RETINAL FINDINGS IN PRESUMED INFECTIOUS POSTERIOR UVEITIS AND CORRELATION WITH POLYMERASE CHAIN REACTION RESULTS

Sivan M. Elyashiv, C. Michael Samson, Douglas A. Jabs

Research output: Contribution to journalArticlepeer-review

Abstract

PURPOSE: To correlate demographics, retinal lesion characteristics, and host immune status with the pathogen found on polymerase chain reaction analysis of aqueous fluid in patients with suspected infectious posterior uveitis. METHODS: Medical records of patients who underwent anterior chamber paracentesis for suspected infectious posterior uveitis and had retinal photographs between 2014 and 2016 at a single institution were reviewed. Data collection included demographics, clinical appearance of the lesions, and polymerase chain reaction results. Fundus photographs were evaluated by two masked observers for the clinical features of the retinitis. RESULTS: Twenty-eight patients were included in the study. There was substantial to almost perfect agreement on retinitis location (κ = 0.67) and number (κ = 0.76) between the masked photograph graders. Polymerase chain reaction results were positive for herpes simplex virus or varicella zoster virus in 43%, cytomegalovirus in 11%, and toxoplasmosis in 3%; 43% had negative polymerase chain reaction results. Detection of herpes simplex virus or varicella zoster virus on polymerase chain reaction of the aqueous was associated with paucifocal lesions (82%, P = 0.021) and lesions involving the peripheral retina (91%, P = 0.023), consistent with the diagnosis of acute retinal necrosis. CONCLUSION: These data suggest that the diagnosis of acute retinal necrosis can be reasonably inferred on clinical examination, providing a guide for initial empiric therapy.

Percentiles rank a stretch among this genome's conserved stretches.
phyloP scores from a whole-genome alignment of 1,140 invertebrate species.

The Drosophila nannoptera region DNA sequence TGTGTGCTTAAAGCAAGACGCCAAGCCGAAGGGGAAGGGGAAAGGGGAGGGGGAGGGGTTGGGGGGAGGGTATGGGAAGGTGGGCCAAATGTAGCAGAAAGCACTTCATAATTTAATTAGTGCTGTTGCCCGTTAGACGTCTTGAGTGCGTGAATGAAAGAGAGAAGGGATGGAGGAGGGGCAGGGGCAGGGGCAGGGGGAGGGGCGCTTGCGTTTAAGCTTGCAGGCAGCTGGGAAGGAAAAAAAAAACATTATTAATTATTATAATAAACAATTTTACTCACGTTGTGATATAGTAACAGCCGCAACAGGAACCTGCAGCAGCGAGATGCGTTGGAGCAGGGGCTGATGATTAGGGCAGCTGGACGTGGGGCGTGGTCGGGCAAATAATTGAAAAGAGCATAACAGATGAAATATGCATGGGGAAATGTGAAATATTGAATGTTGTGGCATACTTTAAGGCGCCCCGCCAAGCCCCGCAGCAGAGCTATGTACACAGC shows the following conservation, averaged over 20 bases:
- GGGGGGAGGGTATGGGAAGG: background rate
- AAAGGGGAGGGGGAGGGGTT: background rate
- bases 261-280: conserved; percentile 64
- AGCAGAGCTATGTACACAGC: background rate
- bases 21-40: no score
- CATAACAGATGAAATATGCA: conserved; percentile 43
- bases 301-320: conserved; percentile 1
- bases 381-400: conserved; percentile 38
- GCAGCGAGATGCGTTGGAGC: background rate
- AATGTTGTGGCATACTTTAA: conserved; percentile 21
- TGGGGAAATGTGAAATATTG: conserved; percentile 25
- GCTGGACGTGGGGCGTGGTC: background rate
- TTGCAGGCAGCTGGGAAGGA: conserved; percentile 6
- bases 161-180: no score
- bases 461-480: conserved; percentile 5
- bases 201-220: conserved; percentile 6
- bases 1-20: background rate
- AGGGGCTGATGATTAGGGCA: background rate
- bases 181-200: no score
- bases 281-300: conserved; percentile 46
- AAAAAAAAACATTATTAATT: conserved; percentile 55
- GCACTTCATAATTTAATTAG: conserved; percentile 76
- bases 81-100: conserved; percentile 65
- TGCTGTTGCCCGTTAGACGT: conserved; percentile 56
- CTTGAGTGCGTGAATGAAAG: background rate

Original languageEnglish (US)
Pages (from-to)567-571
Number of pages5
JournalRetina (Philadelphia, Pa.)
Volume40
Issue number3
DOIs
StatePublished - Mar 1 2020

ASJC Scopus subject areas

  • Ophthalmology

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